In virtually every state, by law you must buy a minimum amount of liability insurance. The state required limits are generally very low and most people should consider purchasing much more than the state requirementthe recommended amount of liability protection is about ten times the average state minimum. If you have a new or recent model of car, you likely will also buy comprehensive and collision coverage, which pays for damage to your car due to weather, theft or physical damage to the car such as being hit by a tree. Comprehensive and collision coverages are subject to deductibles; the higher the deductible, the lower your auto insurance premium. While there is no legal requirement to purchase these coverages, if you finance the purchase of the car or you lease it you may be required by contract.
If renting a car is part of your summer vacation plans, the good news is you have a lot of options, according to the Insurance Information Institute (I.I.I).
“You can now rent a car by the week, day or hour, from almost any location, or even sign up for a car-sharing service for a quick getaway to the country or the beach,” said Jeanne M. Salvatore, senior vice president and chief communications officer for the I.I.I. “While these rental options mean more choices for consumers, it also means more questions about insurance coverage.”
In order to financially protect yourself while avoiding wasting money on duplicate coverages, the I.I.I. recommends that you make two important calls before you rent:
Your Insurance Professional
If you own a car, find out how much coverage you already have. In most cases, whatever insurance and deductibles provided by your auto policy would apply to a rental car, providing you are using the car for recreation, not business. However, if you have dropped either comprehensive or collision on your own car as a way to reduce costs, you will not be covered if your rental car is stolen or damaged in an accident.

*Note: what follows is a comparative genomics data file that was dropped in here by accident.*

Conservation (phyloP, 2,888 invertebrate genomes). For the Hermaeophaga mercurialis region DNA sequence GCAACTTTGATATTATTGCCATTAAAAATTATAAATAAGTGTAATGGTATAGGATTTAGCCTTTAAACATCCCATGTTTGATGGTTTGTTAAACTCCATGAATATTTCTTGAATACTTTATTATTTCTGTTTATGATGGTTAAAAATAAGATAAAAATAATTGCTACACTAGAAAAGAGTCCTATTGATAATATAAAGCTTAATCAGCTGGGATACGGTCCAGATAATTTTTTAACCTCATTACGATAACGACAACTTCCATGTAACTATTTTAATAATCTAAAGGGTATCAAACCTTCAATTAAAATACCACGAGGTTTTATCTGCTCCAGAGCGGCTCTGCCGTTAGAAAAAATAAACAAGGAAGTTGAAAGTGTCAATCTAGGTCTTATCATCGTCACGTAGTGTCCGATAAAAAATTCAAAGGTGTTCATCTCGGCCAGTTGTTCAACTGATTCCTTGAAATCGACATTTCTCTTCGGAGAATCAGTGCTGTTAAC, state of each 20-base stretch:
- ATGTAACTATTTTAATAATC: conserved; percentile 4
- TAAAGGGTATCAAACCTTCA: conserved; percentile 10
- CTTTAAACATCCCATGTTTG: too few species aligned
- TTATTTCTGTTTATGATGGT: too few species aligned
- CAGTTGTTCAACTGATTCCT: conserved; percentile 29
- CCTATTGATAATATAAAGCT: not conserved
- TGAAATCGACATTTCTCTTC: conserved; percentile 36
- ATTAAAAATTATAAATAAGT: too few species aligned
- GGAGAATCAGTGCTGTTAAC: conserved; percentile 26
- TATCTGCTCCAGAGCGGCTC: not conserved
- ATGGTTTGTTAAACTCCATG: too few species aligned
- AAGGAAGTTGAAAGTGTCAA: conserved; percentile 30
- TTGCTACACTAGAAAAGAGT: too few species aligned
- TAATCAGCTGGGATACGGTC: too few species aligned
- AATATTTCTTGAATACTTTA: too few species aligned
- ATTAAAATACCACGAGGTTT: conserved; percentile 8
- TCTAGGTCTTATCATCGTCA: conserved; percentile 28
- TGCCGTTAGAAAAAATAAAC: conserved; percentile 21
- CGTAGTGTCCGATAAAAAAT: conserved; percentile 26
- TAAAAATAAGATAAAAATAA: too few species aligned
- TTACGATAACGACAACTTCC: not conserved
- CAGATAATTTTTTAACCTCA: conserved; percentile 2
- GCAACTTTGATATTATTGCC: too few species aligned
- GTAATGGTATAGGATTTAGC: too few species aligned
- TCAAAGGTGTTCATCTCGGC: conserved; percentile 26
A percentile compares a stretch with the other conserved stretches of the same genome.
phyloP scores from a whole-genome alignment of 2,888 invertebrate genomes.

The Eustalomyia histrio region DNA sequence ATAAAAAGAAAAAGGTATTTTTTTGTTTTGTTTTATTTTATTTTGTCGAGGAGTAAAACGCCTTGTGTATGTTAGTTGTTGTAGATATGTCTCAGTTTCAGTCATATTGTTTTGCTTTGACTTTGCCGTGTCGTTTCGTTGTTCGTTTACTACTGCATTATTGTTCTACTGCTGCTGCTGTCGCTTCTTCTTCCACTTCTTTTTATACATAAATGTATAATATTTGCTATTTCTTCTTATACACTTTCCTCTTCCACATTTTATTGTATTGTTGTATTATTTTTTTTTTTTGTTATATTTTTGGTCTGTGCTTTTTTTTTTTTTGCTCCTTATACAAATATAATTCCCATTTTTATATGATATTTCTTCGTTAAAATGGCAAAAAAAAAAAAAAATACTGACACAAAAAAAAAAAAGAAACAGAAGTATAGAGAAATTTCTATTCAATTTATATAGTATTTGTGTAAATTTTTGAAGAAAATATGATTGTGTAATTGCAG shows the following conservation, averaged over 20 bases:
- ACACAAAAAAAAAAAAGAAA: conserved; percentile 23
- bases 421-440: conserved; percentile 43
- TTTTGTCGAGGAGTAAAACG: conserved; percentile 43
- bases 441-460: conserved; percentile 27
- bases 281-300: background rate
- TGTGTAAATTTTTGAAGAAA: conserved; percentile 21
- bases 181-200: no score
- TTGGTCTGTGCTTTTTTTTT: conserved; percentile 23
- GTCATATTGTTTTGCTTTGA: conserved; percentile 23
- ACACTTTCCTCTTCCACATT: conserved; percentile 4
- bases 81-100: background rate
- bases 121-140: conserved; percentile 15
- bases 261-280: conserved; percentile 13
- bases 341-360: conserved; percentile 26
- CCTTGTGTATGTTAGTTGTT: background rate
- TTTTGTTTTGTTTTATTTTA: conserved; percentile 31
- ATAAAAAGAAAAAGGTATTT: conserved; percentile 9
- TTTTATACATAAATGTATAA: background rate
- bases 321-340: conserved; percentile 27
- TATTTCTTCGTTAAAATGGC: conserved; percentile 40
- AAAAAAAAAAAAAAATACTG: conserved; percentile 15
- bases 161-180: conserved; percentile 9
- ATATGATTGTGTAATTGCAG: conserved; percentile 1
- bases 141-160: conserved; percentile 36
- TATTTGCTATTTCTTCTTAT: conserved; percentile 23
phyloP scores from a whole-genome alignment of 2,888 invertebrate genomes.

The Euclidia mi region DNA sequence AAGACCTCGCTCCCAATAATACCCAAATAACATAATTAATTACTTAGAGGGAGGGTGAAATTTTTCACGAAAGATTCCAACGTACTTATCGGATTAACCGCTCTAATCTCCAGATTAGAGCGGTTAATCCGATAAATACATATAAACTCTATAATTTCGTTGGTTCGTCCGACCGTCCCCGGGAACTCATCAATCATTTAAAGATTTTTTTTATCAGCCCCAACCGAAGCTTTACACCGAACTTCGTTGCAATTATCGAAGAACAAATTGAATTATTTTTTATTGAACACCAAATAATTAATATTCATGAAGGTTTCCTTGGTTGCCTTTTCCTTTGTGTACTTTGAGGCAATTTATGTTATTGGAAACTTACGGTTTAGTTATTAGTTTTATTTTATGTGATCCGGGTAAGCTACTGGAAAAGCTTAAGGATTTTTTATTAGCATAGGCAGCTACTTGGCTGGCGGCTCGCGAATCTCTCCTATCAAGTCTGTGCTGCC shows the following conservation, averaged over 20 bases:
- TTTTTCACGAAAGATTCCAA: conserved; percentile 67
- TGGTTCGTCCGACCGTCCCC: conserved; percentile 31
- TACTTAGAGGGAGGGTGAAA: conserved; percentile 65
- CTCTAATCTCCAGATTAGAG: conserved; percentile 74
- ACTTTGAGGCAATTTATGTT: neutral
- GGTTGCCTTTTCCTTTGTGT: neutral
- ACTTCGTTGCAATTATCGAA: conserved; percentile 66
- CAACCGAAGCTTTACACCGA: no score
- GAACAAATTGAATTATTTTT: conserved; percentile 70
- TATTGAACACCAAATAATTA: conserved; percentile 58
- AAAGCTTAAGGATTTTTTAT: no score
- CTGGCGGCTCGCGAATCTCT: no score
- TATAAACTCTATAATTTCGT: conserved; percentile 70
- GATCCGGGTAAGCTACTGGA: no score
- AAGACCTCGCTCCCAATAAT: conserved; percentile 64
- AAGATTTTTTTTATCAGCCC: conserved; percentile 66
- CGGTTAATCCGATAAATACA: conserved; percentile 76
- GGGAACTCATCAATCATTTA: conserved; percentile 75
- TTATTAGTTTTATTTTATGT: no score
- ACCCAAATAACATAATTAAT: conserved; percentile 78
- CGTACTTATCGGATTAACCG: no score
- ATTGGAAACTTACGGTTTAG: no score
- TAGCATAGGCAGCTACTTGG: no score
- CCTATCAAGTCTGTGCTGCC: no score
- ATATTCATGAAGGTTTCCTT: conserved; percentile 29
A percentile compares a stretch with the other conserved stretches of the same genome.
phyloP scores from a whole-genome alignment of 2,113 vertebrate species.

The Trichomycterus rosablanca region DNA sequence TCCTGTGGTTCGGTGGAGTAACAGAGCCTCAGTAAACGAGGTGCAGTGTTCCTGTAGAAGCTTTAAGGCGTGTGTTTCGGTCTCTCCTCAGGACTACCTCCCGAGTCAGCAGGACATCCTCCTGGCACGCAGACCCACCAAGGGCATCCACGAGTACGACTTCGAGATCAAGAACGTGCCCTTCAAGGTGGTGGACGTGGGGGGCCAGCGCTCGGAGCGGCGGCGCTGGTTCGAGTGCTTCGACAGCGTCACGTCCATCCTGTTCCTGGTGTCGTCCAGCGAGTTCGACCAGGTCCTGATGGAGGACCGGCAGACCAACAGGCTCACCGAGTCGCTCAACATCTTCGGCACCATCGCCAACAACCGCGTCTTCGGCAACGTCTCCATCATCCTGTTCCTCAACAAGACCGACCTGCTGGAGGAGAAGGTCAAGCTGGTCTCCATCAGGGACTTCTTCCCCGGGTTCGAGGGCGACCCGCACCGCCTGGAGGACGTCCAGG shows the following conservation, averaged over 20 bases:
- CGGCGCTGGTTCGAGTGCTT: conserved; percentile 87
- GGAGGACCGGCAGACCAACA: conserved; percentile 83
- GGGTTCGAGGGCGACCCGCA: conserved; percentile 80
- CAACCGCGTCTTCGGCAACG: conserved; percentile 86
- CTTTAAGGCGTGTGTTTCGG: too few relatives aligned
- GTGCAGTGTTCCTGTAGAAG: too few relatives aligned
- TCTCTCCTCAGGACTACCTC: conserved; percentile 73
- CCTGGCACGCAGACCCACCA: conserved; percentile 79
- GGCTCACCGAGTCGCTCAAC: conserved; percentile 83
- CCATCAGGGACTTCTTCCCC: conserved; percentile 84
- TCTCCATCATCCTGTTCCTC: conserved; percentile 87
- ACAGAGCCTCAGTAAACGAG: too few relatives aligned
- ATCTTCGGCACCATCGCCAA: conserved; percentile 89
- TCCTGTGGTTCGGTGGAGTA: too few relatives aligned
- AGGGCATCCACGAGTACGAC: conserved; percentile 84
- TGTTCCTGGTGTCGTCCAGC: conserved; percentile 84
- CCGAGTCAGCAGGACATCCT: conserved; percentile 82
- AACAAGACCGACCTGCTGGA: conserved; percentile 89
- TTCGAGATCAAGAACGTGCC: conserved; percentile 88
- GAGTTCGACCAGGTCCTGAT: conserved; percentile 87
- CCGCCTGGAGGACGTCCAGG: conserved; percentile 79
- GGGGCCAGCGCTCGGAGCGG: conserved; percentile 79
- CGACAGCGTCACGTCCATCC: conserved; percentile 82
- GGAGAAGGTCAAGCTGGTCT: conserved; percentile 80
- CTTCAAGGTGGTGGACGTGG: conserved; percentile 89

Check to see whether your insurance company pays for administrative fees, loss of use or towing charges. Some insurance companies may provide an insurance rider to cover some of these costs, which would make it less expensive than purchasing coverage through the rental car company. Keep in mind, however, that in most states diminished value (the reduction in a vehicle’s market value that occurs after a vehicle is damaged and then repaired), is not covered by insurers.
If you do not own a car and are a frequent renter, ask about a non-owner liability policy. This would provide liability insurance when you either rent or borrow another person’s car.
Your Credit Card Company
Most credit card companies provide some level of insurance for rental carsto find out the details of what is covered, call the toll-free number on the back of the credit card you will be using to rent the car and ask them to send you rental car coverage information in writing. In most cases, credit card benefits are secondary to either your personal auto insurance policy or the insurance coverage offered by the rental car company.
Insurance benefits differ widely by both the credit card company and/or the bank that issues the card, as well as by the level of credit card used. Credit cards generally do not provide personal liability coverage. Some credit card companies may provide coverage for towing, but may not provide for diminished value or administrative fees.
Read the I.I.I.’s Rental Car Insurance article for detailed information on how to insure a rental car from a brick-and-mortar car rental service, a car sharing service or a peer-to-peer rental siteas well as for guidance on deciding what coverage you need and what you can safely decline.
Video: Rental Car Insurance